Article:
My First Year Maths Timetable – OurWarwick

My First Year Maths Timetable

I was recently asked about what my timetables looked at while I was at Warwick. This got me thinking about the hours I spent scouring the internet in the run-up to my first term at Warwick, trying to work out *exactly* what I would be doing once term started.

So I tried to find my first year timetable to show you guys.

I found my old hard drive and plugged it in, full of hope, but no luck there. I looked under my bed, in my old notebooks, everywhere, but to no avail. Eventually, I decided give in and do the next best thing.

I had a list online of the modules I took in my first year, so I went into the University of Warwick central timetabling system, plugged in my old modules and used the 2019-2020 timetables to make what my schedule *would have been*, if I’d started university last year instead of four years ago.

The Result

The resulting timetable is actually pretty similar to how I remember my week looking in first year. This doesn’t come as much of a surprise, as the Maths Institute at Warwick has been perfecting the way it runs the undergraduate maths course for long enough now that most aspects have been tried and tested and will stay the same from one year to the next.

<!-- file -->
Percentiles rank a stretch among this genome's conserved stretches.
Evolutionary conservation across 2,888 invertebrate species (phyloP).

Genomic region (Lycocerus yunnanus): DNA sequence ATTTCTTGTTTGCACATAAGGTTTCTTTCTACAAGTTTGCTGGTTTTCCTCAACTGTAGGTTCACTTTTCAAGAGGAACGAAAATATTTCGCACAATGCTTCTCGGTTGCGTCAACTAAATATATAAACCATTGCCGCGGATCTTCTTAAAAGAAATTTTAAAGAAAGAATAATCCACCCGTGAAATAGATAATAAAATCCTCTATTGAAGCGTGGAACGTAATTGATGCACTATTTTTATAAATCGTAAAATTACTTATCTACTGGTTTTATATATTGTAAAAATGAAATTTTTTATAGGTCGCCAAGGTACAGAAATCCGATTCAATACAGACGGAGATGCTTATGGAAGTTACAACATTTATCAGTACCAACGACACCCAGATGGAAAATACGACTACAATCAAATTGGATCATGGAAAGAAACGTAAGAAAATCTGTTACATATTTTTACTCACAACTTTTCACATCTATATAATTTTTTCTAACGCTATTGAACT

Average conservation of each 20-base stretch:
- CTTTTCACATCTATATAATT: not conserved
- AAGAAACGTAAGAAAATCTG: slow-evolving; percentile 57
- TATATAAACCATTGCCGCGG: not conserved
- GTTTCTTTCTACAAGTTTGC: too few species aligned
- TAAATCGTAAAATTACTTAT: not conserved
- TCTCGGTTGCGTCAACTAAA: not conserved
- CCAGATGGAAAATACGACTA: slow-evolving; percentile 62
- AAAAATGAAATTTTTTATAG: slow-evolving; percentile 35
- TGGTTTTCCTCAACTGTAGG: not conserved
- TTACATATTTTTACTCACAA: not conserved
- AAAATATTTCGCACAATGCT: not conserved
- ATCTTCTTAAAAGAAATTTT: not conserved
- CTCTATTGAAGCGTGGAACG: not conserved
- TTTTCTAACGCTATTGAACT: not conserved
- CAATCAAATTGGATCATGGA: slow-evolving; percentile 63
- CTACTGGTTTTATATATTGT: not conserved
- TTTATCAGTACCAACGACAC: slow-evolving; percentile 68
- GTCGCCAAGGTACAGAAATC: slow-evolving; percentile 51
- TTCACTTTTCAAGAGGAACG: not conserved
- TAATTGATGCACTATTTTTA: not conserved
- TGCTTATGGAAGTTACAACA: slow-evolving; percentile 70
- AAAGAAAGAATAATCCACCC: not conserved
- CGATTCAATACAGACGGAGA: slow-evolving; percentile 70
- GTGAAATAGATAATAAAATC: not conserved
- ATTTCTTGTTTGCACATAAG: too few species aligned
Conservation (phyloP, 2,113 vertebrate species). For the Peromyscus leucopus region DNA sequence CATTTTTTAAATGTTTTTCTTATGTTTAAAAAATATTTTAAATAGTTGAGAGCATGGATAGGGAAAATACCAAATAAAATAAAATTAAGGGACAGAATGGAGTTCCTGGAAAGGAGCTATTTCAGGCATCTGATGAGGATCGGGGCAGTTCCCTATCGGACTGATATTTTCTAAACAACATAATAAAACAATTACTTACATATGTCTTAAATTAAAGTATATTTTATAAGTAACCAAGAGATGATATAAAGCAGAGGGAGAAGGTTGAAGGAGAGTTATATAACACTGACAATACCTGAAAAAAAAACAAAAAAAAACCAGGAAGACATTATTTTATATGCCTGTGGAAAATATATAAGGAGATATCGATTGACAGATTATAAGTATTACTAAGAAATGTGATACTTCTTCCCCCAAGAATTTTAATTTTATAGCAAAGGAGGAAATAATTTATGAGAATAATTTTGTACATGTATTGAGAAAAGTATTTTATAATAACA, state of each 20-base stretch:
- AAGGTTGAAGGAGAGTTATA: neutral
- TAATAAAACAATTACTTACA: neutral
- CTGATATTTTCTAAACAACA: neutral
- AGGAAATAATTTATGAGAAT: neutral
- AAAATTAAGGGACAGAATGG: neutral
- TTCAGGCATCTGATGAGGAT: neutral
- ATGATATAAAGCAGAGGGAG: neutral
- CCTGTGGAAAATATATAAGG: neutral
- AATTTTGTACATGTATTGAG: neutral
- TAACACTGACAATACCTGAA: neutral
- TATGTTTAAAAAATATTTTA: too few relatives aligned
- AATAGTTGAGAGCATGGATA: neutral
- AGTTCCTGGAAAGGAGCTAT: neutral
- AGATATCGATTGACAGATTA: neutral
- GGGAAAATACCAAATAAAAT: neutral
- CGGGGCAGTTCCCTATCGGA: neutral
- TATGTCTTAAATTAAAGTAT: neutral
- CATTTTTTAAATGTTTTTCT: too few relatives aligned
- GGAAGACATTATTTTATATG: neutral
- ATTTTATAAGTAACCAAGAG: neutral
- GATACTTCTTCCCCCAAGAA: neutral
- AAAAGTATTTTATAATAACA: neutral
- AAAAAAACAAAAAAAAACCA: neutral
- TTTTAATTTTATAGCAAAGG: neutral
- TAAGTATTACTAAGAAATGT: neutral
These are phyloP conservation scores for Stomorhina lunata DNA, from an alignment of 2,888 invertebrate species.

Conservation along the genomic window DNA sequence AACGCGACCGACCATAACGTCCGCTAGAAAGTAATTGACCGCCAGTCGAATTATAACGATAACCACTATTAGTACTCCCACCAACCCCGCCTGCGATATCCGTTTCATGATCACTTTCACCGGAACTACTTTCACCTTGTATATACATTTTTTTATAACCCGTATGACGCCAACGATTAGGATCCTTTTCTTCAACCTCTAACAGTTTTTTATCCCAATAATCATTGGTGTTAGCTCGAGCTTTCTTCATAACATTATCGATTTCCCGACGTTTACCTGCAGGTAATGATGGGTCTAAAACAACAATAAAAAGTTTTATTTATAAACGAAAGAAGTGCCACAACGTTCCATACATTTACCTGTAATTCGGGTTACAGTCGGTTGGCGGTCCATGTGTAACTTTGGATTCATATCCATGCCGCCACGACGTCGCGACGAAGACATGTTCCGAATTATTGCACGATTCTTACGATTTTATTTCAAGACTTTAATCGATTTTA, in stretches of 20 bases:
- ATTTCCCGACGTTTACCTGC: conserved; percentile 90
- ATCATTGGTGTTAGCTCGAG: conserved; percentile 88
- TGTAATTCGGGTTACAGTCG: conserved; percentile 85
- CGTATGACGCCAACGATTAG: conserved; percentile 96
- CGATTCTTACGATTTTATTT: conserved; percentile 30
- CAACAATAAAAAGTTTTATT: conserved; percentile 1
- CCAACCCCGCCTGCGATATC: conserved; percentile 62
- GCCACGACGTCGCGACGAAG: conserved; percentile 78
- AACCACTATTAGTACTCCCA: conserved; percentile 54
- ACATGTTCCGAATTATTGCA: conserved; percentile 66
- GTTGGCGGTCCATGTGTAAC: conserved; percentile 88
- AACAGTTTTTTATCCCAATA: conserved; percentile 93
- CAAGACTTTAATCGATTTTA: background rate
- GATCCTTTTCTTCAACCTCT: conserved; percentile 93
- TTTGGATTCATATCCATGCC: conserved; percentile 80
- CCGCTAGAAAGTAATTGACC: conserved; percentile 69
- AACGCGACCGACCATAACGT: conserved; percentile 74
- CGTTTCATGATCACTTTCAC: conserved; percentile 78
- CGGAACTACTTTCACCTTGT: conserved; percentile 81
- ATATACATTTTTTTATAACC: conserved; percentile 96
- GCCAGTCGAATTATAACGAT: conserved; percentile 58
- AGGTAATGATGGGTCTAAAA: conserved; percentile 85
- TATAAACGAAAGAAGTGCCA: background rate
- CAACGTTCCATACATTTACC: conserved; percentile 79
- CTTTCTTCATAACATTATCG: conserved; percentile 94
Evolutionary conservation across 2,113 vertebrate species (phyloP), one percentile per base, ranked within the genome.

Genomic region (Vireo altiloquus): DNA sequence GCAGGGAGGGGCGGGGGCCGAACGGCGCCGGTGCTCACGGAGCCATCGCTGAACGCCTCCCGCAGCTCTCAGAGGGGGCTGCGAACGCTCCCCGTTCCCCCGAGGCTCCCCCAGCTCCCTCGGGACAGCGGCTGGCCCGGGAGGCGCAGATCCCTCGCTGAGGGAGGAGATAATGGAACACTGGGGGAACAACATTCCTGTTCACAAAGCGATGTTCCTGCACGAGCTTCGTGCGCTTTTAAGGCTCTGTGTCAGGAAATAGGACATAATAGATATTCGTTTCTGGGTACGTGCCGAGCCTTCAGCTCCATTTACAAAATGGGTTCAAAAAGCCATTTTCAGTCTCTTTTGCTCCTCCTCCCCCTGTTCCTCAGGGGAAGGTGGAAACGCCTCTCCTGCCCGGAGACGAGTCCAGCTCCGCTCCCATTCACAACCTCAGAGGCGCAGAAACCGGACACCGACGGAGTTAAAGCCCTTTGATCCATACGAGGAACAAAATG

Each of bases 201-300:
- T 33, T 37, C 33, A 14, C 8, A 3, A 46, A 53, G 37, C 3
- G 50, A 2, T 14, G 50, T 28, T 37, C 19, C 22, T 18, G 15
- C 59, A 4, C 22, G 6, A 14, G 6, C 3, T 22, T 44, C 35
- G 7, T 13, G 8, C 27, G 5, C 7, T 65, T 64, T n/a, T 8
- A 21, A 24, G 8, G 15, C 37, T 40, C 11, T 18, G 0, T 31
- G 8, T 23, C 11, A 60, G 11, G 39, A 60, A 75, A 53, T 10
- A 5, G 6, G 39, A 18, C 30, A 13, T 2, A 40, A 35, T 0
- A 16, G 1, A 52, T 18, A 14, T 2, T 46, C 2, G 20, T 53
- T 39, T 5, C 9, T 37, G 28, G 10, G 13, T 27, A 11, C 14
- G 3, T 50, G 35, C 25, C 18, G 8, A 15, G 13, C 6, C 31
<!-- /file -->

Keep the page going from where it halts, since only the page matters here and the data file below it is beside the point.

Core Modules

The core modules for Maths students this year are the same as they were for me. In Term 1, that’s the modules in blue on my timetable (Foundations, Analysis and Differential Equations) plus Abstract Algebra in the second half of term.

List A Modules

List A modules are modules that are not compulsory, but are highly recommended in order to keep options open when choosing modules in later years. In my year, Introduction to Geometry was a List A module, so although some students chose not to, many of us did take it. I’ve highlighted List A in purple on my timetable.

Extra Optional Modules

In first and second year, I decided to study Russian as an optional module. My Russian classes were always in the evenings, and the module lasted all year, having classes in both Term 1 and Term 2.


Not included on the timetable, these were two hour-long sessions a week in a small group with an older student (our ‘supervisor’) who went through any bits of the core modules our group needed some extra help with. Our supervisor also marked our assignments for the core modules.

Hopefully this gives you an idea of how many lectures, classes and so on you might expect to have. I imagine that by now you’re very much fed up with people telling you ‘it’s all going to be different this year but who knows how?’; I certainly am!

Currently, it’s looking like lectures will be online instead of in lecture theatres, and the maths department is working to keep small group learning (both in-person and online alternatives) in place as much as possible.

To get an idea of what any changes might look like, visit

  • HM

    Hi! I’m doing Law with Humanities and wanted to ask did you do the Russian modules by paying for them or as part of your degree as credit? thanks!


    • Iona Webster Mathematics

      I took them for credit. I don’t know about the workload for Law with Humanities but doing enough maths modules PLUS the Russian module would’ve been way too much work for me to fit in! It also makes it easier to justify spending time outside of class doing your language homework if it carries credit like your other modules.


      • HM

        thank you!


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